THE ALL MALE JOPLIN CITY COUNCIL
It looks to some like the poor people of Joplin got shafted again when the Joplin City Council last Monday night blew off opposition to Council Bill No. 2004-650, an ordinance authorizing and directing the introduction of fluoride into the public water system of the City.
Only Councilman Jon Tupper, (zone 4) opposed the measure. Tupper cited a 2003 citizens' survey, page 102, in which 68% of the responses called for a popular vote to decide the issue of whether fluoride should be added to the City water supply. The other councilmen said if citizens didn't like the way they were voting, then they should vote them out of office...a safe suggestion since no one is up for re-election until 2006.
City attorney Brian Head alleviated Councilman Mike Woolston's concern about legal repercussions by inferring that they should pass the legislation and worry about opposition later. Former mayor Richard Russell voted in favor of the bill and said that taxpayers shouldn't be saddled with the cost of a referendum. While Mayor Phil Stinnett voiced some concern regarding reacting against the survey, he voted in favor of the bill with the five other council members. He considered himself someone who had been elected to make decisions. And Guy Palmieri was agreeing with him when he cast a yes vote for the "greater good of the citizens of Joplin."
Citizens wearing smile stickers and those opposed to fluoridation of the water supply filled council chambers during first reading of legislation authorizing introduction of fluoride into Joplin's public water system.
When the issue was taken to a popular vote twice in the early 1960s, it failed. In 1987 the council reversed its decision regarding fluoridating the water supply when it looked like the opposition would force another special election.
What the opposition to the proposal didn't know when they took the podium was that they couldn't knock the proposal down in theory. They might have had a more serious argument if they attacked the proposal in practice.
They were fighting against the backing of Joplin's medical establishment and a well organized grass roots effort by Cindy Philips of Carrington Ter., the wife of cardiac surgeon Michael Philips. One of the main organizers of Operation: Smiles, Philips re-informed the council that, as a long time Joplin resident, she was fighting for the well being of her 2 1/2 year old son as well as for the children she might expect to have in the future.
Armed with several thick bright red loose-leaf bound books, Dr. Timothy O'Keefe, a practicing physician for 18 years, said he was prepared to show that 60 years of extensive research has proven the effectiveness of fluoridation and that there was no controversy in the scientific community regarding its safety. He described his opponents as trying to win not on the basis of science but intimidation, rumor, half truths and the creation of fear and doubt.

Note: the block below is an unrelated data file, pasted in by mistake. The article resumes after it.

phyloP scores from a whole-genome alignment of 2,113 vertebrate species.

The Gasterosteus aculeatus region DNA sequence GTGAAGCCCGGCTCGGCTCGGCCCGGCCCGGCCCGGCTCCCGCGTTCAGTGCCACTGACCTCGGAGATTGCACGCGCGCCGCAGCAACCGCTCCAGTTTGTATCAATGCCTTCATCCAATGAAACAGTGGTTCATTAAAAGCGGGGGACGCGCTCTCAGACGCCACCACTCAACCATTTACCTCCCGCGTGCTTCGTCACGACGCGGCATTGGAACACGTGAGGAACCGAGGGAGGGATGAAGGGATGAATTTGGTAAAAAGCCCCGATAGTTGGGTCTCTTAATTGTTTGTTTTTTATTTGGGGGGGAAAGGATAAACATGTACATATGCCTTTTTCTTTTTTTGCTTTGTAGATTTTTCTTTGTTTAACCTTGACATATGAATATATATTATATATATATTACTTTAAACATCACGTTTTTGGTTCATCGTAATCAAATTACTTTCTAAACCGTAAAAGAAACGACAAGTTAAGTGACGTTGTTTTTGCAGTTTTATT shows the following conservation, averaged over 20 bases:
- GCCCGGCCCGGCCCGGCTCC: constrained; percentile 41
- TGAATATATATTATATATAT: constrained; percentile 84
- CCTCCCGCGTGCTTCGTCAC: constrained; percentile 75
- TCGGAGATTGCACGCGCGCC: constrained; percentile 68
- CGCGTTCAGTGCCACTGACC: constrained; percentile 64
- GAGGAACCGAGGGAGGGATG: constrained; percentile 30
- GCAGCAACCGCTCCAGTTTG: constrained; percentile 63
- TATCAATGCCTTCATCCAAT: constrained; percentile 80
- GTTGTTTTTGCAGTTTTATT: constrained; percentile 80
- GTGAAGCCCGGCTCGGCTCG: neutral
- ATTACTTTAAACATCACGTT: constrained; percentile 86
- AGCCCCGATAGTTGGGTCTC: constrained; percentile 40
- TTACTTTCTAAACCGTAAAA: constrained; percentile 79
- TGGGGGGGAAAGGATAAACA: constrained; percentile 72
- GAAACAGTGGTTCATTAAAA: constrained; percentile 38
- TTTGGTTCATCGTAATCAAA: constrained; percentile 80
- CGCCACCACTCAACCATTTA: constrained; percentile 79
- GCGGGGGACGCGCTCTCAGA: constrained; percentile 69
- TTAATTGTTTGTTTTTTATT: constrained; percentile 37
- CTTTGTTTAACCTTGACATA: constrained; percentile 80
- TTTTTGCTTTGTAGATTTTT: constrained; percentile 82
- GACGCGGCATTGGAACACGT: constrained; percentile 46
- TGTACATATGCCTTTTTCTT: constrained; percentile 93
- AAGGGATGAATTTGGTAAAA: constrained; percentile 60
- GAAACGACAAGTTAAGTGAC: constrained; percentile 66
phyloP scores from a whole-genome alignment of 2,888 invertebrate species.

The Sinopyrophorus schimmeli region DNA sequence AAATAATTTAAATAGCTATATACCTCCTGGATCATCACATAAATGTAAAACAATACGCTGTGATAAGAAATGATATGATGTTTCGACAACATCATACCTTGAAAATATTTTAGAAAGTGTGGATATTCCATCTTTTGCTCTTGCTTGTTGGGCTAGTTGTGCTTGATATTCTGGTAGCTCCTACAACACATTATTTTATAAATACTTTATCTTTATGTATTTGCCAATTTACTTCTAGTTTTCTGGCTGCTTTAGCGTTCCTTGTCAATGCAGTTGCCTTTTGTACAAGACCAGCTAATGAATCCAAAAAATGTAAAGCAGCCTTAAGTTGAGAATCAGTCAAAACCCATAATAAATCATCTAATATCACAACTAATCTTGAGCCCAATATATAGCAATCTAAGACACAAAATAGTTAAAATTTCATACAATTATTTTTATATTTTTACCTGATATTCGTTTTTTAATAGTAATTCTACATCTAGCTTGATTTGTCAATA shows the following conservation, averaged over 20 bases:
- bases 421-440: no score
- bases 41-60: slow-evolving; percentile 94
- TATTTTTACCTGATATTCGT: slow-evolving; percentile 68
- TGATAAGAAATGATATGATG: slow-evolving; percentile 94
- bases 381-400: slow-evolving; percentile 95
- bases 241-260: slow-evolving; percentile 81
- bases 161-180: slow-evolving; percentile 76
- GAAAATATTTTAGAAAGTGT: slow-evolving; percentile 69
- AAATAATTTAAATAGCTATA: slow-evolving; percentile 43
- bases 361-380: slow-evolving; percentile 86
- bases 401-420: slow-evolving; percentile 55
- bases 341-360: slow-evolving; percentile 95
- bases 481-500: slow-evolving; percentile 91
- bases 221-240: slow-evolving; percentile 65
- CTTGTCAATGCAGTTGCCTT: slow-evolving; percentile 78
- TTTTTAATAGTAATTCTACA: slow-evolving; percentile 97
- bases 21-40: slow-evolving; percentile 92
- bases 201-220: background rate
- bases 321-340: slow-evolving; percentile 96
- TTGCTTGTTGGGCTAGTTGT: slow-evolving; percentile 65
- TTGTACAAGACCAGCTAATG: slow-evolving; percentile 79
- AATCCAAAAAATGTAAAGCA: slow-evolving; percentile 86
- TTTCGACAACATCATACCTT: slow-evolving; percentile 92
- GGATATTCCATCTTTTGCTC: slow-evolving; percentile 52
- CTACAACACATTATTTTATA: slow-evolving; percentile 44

Dr. Frederick W. King's reign was over. Now over 90 years old, King, pictured at left, who had prevented fluoridation in the past and whom his daughter Susan Powers described as a "Harvard grad with honors," now had no data to effectively overturn O'Keefe's arguments.
But still there were basic gnawing issues presented that shouldn't just be summarily dismissed.
Should all but one of the councilmen have taken it upon themselves to think for their constituents?
Was Dr. Ann Marlowe, at left, of Delaware Ave. speaking only for herself when she said she had a compromised immune system that prohibited her intake of chemicals or could she also have been speaking for other citizens with special needs? Joy Powell of Pennsylvania Ave., pictured right, had said she chose living in Joplin because the water was not fluoridated here.
If it is the obligation of the government to protect its citizens (not saying who and why) as Matt G. Adrian of W. 26th Place, a lawyer, argued then should the council have protected Clyde Black of Glendale Rd., and other workers from contamination at Eagle Pitcher, as he asked? And wasn't Black in calling attention to the not-to-swallow warning on fluoride toothpaste alluding to possible problems which occur occasionally in monitoring the toxicity of the fluoridation systems?
Should Terry Wachter of E. 10th St., a vice-president at St. John's Medical Center, have thought a bit more about his proposal that residents in Joplin opposed to fluoridation buy pricey reverse osmosis or distillation units for their homes to remove fluoride from their water supplies or should he instead have suggested that those in the audience, who very well could afford the $192 a year for fluoride pills for each of their children, continue to buy them?
Should information be dismissed that suggests cities are reversing their stand on the use of fluoridation in their water supplies after seeing the results of studies that show that there is either no appreciable statistical difference between the number of dental problems in those cities with or without the treatment or that cavities were still rampant in those cities with fluoridation?
So, now the question is, should everyone have to pay for something that they simply might oppose on ethical reasons? And what will that fee to the water company be for supplying fluoride that will have to be approved? It has been quoted anywhere from $3.66 per customer per year to a dollar per resident to "fairly insignificant" to "it depends upon how much water is used." But wait, will those rich folks in the audience have to pay a larger share for filling their swimming pools and watering their lawns?